Positive reactions to tobacco predict relapse after cessation

David R. Strong, Adam M. Leventhal, Daniel P. Evatt, Suzanne Haber, Benjamin D. Greenberg, David Abrams, Raymond Niaura

Research output: Contribution to journalArticlepeer-review


Among chronic smokers, individual differences in subjective reactions to smoking may characterize important facets of nicotine dependence that relate to abstinence-induced craving, withdrawal symptom profiles, and risk for relapse. Although the negative reinforcing properties of smoking have achieved prominent positions in models of relapse (Baker, Brandon, & Chassin, 2004), vulnerability to relapse risk may also arise from seeking positive reinforcement from smoking (Shiffman & Kirchner, 2009). In this study, 183 cessation-motivated smokers provided subjective craving, positive and negative reactions to standardized cigarettes following overnight abstinence. Level of craving, negative mood, and positive mood after overnight abstinence were significantly predictive of withdrawal on quit-day. Increased positive reactions to smoking were uniquely predictive of relapse after quitting (Hazard Ratio = 1.22, p < .001). Individual differences in positive reactions to smoking may be important markers of neurobiological systems that promote dependence and interfere with cessation efforts.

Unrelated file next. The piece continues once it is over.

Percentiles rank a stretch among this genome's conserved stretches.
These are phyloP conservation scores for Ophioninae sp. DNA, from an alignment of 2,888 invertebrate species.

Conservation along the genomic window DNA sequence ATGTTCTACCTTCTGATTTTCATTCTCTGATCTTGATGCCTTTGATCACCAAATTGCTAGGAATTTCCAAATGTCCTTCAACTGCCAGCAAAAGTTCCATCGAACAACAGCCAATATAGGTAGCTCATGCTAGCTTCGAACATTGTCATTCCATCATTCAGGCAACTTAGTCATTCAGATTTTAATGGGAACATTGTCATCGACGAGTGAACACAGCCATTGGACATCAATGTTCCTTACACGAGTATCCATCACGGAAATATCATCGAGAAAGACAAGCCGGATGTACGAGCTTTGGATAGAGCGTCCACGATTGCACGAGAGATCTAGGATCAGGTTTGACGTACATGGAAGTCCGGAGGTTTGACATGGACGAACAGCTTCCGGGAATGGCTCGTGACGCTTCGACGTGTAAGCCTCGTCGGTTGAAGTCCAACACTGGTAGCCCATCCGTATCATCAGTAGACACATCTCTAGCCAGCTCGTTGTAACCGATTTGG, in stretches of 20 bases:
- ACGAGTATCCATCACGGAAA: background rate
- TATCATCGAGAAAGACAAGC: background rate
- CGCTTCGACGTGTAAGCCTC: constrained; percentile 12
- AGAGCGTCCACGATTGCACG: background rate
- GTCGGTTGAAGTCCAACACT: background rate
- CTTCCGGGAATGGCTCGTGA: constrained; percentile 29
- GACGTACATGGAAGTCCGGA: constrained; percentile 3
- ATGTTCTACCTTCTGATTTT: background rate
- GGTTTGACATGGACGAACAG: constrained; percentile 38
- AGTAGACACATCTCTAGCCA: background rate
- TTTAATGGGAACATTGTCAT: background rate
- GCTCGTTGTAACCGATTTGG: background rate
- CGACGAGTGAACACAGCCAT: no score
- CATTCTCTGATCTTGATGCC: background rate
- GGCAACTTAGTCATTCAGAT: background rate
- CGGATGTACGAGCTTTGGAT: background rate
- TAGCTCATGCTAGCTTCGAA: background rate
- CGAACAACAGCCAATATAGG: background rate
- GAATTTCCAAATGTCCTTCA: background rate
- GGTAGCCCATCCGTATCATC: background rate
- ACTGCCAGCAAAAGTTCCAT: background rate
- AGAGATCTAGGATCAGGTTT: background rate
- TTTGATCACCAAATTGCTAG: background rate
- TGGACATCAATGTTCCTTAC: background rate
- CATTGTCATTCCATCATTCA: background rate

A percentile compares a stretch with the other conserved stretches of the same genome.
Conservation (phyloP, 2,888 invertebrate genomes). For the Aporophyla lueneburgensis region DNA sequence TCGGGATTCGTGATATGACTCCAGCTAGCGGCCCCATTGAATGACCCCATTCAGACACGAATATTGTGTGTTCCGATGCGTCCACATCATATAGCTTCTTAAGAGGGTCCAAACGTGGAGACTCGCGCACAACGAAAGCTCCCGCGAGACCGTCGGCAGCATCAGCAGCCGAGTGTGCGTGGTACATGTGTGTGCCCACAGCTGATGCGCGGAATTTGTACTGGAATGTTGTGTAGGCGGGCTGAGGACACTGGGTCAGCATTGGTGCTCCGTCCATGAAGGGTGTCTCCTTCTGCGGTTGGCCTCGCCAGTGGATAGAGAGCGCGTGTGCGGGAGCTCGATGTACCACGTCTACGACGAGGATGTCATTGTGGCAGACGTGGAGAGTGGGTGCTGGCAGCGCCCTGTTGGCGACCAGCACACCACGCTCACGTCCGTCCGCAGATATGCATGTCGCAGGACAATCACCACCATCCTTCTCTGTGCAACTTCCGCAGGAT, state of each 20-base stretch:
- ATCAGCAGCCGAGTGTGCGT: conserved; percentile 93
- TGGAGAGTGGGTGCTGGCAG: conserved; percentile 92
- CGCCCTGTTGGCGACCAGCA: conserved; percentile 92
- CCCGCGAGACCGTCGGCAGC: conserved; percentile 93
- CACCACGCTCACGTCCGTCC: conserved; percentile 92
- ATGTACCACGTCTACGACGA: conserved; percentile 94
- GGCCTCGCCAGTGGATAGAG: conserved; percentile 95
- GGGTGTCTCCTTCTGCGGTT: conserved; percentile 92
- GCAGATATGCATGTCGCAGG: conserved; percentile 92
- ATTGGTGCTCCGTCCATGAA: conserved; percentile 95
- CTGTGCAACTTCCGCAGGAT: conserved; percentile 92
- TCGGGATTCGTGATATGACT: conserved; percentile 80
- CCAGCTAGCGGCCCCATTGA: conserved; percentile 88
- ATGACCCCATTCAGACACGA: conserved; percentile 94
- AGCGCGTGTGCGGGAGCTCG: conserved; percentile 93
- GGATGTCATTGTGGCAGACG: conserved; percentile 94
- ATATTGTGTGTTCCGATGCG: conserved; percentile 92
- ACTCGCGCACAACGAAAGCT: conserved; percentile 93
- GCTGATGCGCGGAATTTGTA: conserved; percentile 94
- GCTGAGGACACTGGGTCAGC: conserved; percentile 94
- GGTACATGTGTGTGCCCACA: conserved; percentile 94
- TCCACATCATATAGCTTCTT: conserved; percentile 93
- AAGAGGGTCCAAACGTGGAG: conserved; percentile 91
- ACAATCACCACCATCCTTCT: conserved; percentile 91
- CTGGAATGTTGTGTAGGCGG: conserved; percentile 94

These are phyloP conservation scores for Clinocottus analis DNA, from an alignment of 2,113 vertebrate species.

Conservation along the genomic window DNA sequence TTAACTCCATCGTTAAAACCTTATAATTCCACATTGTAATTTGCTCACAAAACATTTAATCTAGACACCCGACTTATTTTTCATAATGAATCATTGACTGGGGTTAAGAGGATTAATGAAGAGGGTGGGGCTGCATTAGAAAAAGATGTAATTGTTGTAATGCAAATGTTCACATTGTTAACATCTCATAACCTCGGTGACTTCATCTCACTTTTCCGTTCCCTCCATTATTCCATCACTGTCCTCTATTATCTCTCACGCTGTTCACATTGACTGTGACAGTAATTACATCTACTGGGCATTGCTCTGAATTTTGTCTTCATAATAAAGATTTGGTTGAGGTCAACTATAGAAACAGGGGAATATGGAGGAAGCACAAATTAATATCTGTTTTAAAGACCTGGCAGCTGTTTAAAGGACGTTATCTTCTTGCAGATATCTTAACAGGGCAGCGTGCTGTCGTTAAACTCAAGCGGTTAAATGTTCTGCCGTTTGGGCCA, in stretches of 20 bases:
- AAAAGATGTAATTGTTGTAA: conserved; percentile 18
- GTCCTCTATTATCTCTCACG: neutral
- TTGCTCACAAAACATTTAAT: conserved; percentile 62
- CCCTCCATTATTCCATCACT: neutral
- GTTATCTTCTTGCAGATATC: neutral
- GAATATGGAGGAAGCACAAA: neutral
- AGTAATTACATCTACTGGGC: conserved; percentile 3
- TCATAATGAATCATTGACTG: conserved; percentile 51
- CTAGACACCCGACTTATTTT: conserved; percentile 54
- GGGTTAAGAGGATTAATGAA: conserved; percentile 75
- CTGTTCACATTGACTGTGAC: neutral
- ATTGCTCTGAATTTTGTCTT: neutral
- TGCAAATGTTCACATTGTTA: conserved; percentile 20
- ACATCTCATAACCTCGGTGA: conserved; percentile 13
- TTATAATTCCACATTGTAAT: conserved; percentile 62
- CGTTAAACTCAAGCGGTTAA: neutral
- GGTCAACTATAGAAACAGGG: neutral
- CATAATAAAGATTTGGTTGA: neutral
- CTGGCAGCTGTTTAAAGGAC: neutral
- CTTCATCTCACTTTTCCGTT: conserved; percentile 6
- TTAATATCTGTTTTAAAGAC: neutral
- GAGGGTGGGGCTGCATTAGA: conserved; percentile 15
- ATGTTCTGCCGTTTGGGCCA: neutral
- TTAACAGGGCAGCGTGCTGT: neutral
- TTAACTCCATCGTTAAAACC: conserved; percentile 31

Original languageEnglish (US)
Pages (from-to)999-1005
Number of pages7
JournalJournal of abnormal psychology
Issue number4
StatePublished - Nov 2011


  • Positive affect
  • Smoking reinforcement
  • Smoking relapse

ASJC Scopus subject areas

  • Psychiatry and Mental health
  • Biological Psychiatry


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